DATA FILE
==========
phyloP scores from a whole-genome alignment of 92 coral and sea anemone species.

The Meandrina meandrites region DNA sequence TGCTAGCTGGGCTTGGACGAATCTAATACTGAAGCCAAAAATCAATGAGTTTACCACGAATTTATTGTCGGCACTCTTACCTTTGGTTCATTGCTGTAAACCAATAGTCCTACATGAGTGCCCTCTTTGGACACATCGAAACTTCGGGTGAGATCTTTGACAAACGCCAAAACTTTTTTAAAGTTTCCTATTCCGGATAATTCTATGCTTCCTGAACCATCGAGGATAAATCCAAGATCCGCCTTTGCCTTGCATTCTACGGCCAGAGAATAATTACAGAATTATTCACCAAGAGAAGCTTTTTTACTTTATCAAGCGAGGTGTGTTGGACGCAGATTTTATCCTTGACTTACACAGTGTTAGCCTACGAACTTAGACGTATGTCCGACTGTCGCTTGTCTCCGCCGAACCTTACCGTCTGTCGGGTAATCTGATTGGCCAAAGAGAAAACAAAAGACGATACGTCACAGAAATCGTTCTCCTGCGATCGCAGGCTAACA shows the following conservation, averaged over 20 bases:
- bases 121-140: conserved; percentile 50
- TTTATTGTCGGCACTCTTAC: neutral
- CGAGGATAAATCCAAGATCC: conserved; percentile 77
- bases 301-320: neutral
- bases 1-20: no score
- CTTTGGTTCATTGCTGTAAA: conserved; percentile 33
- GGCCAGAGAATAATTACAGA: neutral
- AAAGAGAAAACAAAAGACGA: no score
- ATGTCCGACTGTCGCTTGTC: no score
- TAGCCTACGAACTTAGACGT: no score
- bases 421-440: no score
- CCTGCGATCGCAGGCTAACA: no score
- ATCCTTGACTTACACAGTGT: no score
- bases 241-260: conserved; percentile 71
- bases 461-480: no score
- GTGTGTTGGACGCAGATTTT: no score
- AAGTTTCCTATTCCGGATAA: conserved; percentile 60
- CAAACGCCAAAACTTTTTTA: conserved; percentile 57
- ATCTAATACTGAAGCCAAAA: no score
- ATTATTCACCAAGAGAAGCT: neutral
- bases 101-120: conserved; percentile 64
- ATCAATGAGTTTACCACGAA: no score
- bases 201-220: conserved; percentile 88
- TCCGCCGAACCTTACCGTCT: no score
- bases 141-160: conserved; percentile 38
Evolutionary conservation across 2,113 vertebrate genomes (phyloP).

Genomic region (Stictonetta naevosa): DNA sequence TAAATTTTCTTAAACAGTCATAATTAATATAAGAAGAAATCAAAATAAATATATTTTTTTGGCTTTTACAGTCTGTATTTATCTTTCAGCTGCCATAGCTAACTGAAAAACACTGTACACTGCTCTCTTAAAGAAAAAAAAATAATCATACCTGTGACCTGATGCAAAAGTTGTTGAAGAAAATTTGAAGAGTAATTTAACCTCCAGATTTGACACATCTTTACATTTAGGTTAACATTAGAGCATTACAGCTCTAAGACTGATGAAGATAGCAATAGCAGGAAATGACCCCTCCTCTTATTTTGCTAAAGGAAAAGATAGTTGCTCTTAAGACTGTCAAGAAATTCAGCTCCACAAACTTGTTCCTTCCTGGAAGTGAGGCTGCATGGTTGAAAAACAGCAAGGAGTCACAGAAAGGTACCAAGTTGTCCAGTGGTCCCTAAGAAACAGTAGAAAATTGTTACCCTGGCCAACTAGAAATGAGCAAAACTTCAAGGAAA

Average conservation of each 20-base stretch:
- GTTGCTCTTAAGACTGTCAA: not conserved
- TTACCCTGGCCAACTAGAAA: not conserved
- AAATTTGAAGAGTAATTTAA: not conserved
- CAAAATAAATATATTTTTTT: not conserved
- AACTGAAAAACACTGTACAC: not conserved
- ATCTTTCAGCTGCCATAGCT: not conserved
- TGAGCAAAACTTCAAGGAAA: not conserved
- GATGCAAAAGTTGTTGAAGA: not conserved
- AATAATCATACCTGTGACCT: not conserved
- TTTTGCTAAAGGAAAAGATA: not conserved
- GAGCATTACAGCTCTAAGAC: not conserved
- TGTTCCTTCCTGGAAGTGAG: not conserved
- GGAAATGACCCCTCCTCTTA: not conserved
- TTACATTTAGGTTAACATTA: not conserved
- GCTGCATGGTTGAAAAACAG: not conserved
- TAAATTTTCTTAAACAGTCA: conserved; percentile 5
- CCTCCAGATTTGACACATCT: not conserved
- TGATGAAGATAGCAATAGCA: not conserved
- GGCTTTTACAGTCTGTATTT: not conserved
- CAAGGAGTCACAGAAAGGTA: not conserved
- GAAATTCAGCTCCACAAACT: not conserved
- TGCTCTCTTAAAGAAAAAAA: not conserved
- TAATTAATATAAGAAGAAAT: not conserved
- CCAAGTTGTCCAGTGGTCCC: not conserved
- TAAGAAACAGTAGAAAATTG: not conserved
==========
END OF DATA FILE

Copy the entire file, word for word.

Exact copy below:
phyloP scores from a whole-genome alignment of 92 coral and sea anemone species.

The Meandrina meandrites region DNA sequence TGCTAGCTGGGCTTGGACGAATCTAATACTGAAGCCAAAAATCAATGAGTTTACCACGAATTTATTGTCGGCACTCTTACCTTTGGTTCATTGCTGTAAACCAATAGTCCTACATGAGTGCCCTCTTTGGACACATCGAAACTTCGGGTGAGATCTTTGACAAACGCCAAAACTTTTTTAAAGTTTCCTATTCCGGATAATTCTATGCTTCCTGAACCATCGAGGATAAATCCAAGATCCGCCTTTGCCTTGCATTCTACGGCCAGAGAATAATTACAGAATTATTCACCAAGAGAAGCTTTTTTACTTTATCAAGCGAGGTGTGTTGGACGCAGATTTTATCCTTGACTTACACAGTGTTAGCCTACGAACTTAGACGTATGTCCGACTGTCGCTTGTCTCCGCCGAACCTTACCGTCTGTCGGGTAATCTGATTGGCCAAAGAGAAAACAAAAGACGATACGTCACAGAAATCGTTCTCCTGCGATCGCAGGCTAACA shows the following conservation, averaged over 20 bases:
- bases 121-140: conserved; percentile 50
- TTTATTGTCGGCACTCTTAC: neutral
- CGAGGATAAATCCAAGATCC: conserved; percentile 77
- bases 301-320: neutral
- bases 1-20: no score
- CTTTGGTTCATTGCTGTAAA: conserved; percentile 33
- GGCCAGAGAATAATTACAGA: neutral
- AAAGAGAAAACAAAAGACGA: no score
- ATGTCCGACTGTCGCTTGTC: no score
- TAGCCTACGAACTTAGACGT: no score
- bases 421-440: no score
- CCTGCGATCGCAGGCTAACA: no score
- ATCCTTGACTTACACAGTGT: no score
- bases 241-260: conserved; percentile 71
- bases 461-480: no score
- GTGTGTTGGACGCAGATTTT: no score
- AAGTTTCCTATTCCGGATAA: conserved; percentile 60
- CAAACGCCAAAACTTTTTTA: conserved; percentile 57
- ATCTAATACTGAAGCCAAAA: no score
- ATTATTCACCAAGAGAAGCT: neutral
- bases 101-120: conserved; percentile 64
- ATCAATGAGTTTACCACGAA: no score
- bases 201-220: conserved; percentile 88
- TCCGCCGAACCTTACCGTCT: no score
- bases 141-160: conserved; percentile 38
Evolutionary conservation across 2,113 vertebrate genomes (phyloP).

Genomic region (Stictonetta naevosa): DNA sequence TAAATTTTCTTAAACAGTCATAATTAATATAAGAAGAAATCAAAATAAATATATTTTTTTGGCTTTTACAGTCTGTATTTATCTTTCAGCTGCCATAGCTAACTGAAAAACACTGTACACTGCTCTCTTAAAGAAAAAAAAATAATCATACCTGTGACCTGATGCAAAAGTTGTTGAAGAAAATTTGAAGAGTAATTTAACCTCCAGATTTGACACATCTTTACATTTAGGTTAACATTAGAGCATTACAGCTCTAAGACTGATGAAGATAGCAATAGCAGGAAATGACCCCTCCTCTTATTTTGCTAAAGGAAAAGATAGTTGCTCTTAAGACTGTCAAGAAATTCAGCTCCACAAACTTGTTCCTTCCTGGAAGTGAGGCTGCATGGTTGAAAAACAGCAAGGAGTCACAGAAAGGTACCAAGTTGTCCAGTGGTCCCTAAGAAACAGTAGAAAATTGTTACCCTGGCCAACTAGAAATGAGCAAAACTTCAAGGAAA

Average conservation of each 20-base stretch:
- GTTGCTCTTAAGACTGTCAA: not conserved
- TTACCCTGGCCAACTAGAAA: not conserved
- AAATTTGAAGAGTAATTTAA: not conserved
- CAAAATAAATATATTTTTTT: not conserved
- AACTGAAAAACACTGTACAC: not conserved
- ATCTTTCAGCTGCCATAGCT: not conserved
- TGAGCAAAACTTCAAGGAAA: not conserved
- GATGCAAAAGTTGTTGAAGA: not conserved
- AATAATCATACCTGTGACCT: not conserved
- TTTTGCTAAAGGAAAAGATA: not conserved
- GAGCATTACAGCTCTAAGAC: not conserved
- TGTTCCTTCCTGGAAGTGAG: not conserved
- GGAAATGACCCCTCCTCTTA: not conserved
- TTACATTTAGGTTAACATTA: not conserved
- GCTGCATGGTTGAAAAACAG: not conserved
- TAAATTTTCTTAAACAGTCA: conserved; percentile 5
- CCTCCAGATTTGACACATCT: not conserved
- TGATGAAGATAGCAATAGCA: not conserved
- GGCTTTTACAGTCTGTATTT: not conserved
- CAAGGAGTCACAGAAAGGTA: not conserved
- GAAATTCAGCTCCACAAACT: not conserved
- TGCTCTCTTAAAGAAAAAAA: not conserved
- TAATTAATATAAGAAGAAAT: not conserved
- CCAAGTTGTCCAGTGGTCCC: not conserved
- TAAGAAACAGTAGAAAATTG: not conserved